Nat Turner [who led a rebellion of enslaved people in Virginia] was either a legitimate expression of resistance to enslavement or an obvious threat to white supremacy. John Brown [who initiated a raid with abolitionists on the U.S. arsenal at Harpers Ferry] is either an ardent, mad anarchist who caused the Civil War, or a heroic figure who represents the impossibility of slavery continuing. The vast majority of textbooks clearly describe him as insane, deadly, and a threat to the Republic – the single most important cause of the Civil War. Thus a shift was made from blaming Southern defense of slavery for the Civil War to Northern agitation, especially John Brown, for causing the Civil War.

In the pre-Civil War era, one is struck by how few depictions of African-Americans there are in textbooks. These books do not consider people of African descent to be important, so they are simply not included. Almost all of these textbooks devoted perhaps two sentences to the introduction of slavery in Virginia in 1619. They spent much more time discussing the introduction of single women to become wives of white settlers than the introduction of slavery.

You feature a 19th-century New York editor named John H. Van Every, often called “the nation’s first professional racist.” Why did you focus on him in your book?

After going through the attitudes of white supremacy in all these textbooks, I said where does it come from? I spent an entire summer reading digitized newspapers and found references to Van Evry all over the country. In just one year, he ran ads in 1,400 different American newspapers. He created a small empire in Manhattan, where he published his own books, countless pamphlets, poetry, and two newspapers that reached thousands of people. His main theme was the need for Africans in American society because, according to Van Evry, he was born to do the white man’s job. He was created by God and nature to do the white man’s work. The textbooks I’ve read confirm everything he claims.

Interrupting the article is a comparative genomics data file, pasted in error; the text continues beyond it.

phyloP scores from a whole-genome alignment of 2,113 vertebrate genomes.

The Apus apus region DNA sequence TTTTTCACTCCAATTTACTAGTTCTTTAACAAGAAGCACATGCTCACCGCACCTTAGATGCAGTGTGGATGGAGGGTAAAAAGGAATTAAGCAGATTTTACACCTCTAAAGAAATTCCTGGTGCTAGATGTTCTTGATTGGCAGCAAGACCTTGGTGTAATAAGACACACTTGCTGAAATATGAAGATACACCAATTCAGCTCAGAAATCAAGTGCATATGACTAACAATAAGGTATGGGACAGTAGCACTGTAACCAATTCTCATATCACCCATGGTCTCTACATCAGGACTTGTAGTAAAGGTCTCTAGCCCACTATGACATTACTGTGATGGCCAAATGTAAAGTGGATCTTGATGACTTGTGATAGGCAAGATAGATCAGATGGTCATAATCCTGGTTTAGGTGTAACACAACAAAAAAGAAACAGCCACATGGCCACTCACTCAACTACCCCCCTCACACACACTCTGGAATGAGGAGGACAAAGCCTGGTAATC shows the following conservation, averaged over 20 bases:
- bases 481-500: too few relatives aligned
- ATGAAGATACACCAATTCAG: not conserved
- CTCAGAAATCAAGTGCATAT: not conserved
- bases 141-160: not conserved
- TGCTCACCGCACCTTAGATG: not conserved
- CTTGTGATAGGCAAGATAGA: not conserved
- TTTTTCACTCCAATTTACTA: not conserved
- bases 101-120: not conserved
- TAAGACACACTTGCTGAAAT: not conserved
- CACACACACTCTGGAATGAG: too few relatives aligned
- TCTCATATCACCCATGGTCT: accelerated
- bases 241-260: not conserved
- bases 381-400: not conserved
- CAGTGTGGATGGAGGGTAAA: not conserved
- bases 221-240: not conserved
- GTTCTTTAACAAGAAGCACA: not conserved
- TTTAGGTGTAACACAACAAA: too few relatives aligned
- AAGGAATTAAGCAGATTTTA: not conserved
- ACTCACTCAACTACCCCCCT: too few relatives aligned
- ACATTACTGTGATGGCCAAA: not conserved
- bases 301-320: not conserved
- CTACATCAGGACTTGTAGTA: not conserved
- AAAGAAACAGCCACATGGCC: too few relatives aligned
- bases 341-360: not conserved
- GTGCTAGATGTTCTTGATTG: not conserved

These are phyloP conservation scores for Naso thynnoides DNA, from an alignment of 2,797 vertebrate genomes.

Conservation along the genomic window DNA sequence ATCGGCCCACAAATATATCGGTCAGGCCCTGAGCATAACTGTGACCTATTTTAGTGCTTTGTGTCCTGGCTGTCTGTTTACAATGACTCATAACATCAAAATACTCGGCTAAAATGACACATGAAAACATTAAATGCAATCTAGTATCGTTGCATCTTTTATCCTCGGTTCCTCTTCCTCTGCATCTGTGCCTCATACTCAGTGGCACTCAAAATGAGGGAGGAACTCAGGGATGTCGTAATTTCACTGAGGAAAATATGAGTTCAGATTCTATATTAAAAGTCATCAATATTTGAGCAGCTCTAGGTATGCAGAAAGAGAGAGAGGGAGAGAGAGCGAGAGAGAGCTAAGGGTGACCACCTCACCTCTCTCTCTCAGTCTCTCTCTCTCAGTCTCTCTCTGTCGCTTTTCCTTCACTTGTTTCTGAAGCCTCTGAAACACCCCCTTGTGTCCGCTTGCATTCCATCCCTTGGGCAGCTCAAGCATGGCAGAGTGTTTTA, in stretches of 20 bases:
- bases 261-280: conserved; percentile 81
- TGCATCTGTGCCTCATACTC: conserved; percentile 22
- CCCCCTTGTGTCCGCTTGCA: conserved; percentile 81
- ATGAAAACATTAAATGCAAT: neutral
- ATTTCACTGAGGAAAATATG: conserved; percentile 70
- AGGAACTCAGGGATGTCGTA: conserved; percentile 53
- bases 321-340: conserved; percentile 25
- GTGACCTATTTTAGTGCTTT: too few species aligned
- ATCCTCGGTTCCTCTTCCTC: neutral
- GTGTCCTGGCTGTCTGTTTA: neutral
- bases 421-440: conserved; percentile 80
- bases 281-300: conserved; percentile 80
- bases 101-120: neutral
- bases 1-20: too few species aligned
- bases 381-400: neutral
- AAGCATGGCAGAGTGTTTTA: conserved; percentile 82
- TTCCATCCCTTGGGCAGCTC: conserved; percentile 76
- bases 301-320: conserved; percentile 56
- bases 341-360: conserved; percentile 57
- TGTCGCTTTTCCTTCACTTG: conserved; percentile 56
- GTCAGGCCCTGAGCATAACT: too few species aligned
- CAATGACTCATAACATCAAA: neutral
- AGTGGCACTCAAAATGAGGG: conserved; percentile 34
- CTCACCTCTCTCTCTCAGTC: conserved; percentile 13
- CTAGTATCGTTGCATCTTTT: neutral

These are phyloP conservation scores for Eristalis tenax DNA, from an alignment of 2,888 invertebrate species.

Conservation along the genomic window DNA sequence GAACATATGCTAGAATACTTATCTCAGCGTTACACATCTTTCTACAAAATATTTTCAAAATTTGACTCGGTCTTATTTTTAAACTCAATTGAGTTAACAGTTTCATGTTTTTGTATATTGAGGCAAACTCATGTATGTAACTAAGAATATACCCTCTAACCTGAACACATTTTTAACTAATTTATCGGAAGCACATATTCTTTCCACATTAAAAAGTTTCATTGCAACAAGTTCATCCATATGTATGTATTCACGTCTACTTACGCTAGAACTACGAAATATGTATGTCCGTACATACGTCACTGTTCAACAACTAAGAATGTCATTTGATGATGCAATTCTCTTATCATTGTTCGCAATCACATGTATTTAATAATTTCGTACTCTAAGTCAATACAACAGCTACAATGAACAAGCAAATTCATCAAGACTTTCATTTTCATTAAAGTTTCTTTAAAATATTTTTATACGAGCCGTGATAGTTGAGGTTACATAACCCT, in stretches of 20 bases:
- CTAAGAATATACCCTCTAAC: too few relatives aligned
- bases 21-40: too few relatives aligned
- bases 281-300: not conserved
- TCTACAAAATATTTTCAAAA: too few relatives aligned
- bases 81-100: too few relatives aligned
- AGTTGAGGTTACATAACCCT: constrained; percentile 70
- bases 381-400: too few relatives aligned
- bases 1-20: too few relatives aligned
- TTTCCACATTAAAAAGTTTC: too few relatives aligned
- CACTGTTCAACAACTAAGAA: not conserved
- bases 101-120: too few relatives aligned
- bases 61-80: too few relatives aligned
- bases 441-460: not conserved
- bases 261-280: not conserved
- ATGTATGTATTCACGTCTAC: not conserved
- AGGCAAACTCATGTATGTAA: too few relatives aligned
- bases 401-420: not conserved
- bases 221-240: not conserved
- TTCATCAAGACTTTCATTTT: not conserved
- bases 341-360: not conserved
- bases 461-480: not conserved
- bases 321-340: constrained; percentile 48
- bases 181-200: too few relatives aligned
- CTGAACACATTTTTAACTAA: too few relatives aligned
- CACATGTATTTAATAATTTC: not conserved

Read more: A A new report finds that 45 states are “failing” to train reconstruction students

What myths did you set out to debunk with this book?

Central will be northern responsibility for creating white supremacy. This is not a Southern creation; it is a white northern creation. This is an American problem. Most Americans live outside the South, not in the South. The publishing industry grew in Boston, New York, and then a little later in Chicago. These cities dominated the distribution system. Over 90% of the authors who wrote these textbooks were born in the north or certainly trained in northern universities.

Many people believe in A lost cause the narrative—the myth that the Civil War was fought over states’ rights, not slavery—came from the South, but your book shows that Northern publishers published many books about A lost cause of the Confederation.

I was really stunned to find that the first expression of A lost cause the ideology has not even left the South; came from the north. The Daughters of the Confederacy, known for promoting the Lost Cause and segregation—well, guess what? Who did they reprint? John H. Van Every.

How does your book provide context for the debate over whether critical race theory should be taught in schools?

The Trumpers have created this thing that doesn’t really exist to be a substitute for discussing race and racism. They don’t want that. This is indicative of the mental crisis many white Americans are going through due to the transformation of American culture. And one of the main reactions is this resistance to the teachings of the past. These are not made up things. Slavery is real. Racial dominance is real. But they do their best to deny it in order to affirm the innocence of whiteness. And it won’t work.

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Write to Olivia B. Waxman c [email protected].